In our English class, we read poems and short excerpts. The students dug Langston Hughes because he was down to earth. They liked “The Things They Carried, although it was, in their words, “way too long.” We went over things like sentence structure, subject-verb agreement, punctuation. Mostly, we practiced writing from personal experience. “Let’s make a class chapbook of your work,” I told them repeatedly. The concept seemed foreign to them, but I encouraged them to keep writing, and they did. They wrote about wanting to find a good job or go to college. They wrote about their kids and the challenges of raising preteens and teens. They wrote about getting divorced. They wrote about early traumatic educational experiences. They wrote about struggling with English. They wrote about graduating from high school and joining the military. With the exception of Raul and a couple of other students, though, they overwhelming never wrote about their war experiences. I was curious about this and one day I went into to class and asked them why. They all looked at me like I was retarded. “Why would we want to write about that?” One student asked, his tone tinged with anger. “It’s too messed up,” another one said. Silence filled the room. I encouraged them to try, told them how important their stories were. The American public needed to hear more about what was happening in places like Iraq from the perspective of soldiers. But when I only got blank stares, I backed off. It had taken Raul, who was in his 80’s, a good 40 years to be able to pen some of his war experiences. What did I expect from these young students/ex-soldiers who were surely suffering from PTSD?

A couple of weeks later, one of the students came to see me after class. He was a native Angelino with immigrant parents from Mexico, but he spoke very little Spanish and he always called himself a Hispanic-American. He was divorced and had two children. His dream was to become a police officer, but he couldn’t pass the writing test, which was part of the application. Twice before he had taken it and failed. I’m not crazy about police officers, but I wanted to help this student regardless. He was a nice man and everyone deserves a shot at their dreams, no? I’d also seen his writing improve a great deal in the past months. “This next time you’re going to pass that test,” I told him and I could tell he was beginning to believe it.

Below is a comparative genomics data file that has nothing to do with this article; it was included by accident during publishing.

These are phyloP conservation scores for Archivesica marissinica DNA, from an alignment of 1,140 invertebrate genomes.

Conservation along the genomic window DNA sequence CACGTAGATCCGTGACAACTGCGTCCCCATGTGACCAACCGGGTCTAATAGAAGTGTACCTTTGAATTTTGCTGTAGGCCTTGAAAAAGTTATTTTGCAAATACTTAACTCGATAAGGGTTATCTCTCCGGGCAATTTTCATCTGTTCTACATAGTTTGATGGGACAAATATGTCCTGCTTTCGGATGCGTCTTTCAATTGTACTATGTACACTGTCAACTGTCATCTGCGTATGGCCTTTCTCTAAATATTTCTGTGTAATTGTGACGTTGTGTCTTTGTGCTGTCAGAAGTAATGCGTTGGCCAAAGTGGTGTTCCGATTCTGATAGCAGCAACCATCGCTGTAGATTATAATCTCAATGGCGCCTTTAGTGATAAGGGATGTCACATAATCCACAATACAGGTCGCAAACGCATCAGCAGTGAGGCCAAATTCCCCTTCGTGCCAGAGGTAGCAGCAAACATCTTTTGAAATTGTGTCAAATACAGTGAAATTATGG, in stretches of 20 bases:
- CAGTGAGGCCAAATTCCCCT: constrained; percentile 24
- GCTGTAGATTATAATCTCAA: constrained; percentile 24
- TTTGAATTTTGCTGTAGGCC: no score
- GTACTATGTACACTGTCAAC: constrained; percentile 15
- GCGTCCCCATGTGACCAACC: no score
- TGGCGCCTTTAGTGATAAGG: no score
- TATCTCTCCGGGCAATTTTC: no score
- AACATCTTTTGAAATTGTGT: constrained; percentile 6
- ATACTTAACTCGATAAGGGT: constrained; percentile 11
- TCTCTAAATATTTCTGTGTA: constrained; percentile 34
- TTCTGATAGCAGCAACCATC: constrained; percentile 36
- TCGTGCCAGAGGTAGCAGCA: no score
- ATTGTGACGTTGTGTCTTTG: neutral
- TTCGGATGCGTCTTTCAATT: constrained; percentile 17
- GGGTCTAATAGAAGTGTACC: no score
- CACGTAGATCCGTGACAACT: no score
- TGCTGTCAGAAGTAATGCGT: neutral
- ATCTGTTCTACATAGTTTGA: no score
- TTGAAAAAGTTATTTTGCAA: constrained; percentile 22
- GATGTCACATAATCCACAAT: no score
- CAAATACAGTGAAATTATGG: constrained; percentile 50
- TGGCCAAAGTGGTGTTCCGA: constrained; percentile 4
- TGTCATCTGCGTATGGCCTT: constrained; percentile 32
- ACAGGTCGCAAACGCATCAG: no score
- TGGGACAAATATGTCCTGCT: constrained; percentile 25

At the end of our study session, he opened his folder and pulled out a typed sheet of paper from one of the side pockets. “I wrote something,” he said, sliding the paper across the table towards me. I looked down and saw the words Karabala, Iraq in bold. I wanted to say something teacher-y, but even before reading his words, I knew he had handed me something very personal and fragile. I suddenly felt very emotional. All I could do was look down at the paper, smile, and say, “Thank you.” He got up quickly, gathering his things. “You know, I’ve never written anything about Iraq before. It was crazy writing that. Really crazy. I got all…well, just read it. But read it later, okay? Not right now. I have to go pick up my daughter. Tell me what you think. Maybe you can help me fix it and you can use it for one of those chatbooks [he meant chapbook] you’re always talking about. Or do whatever you want with it, but just don’t use my real name.”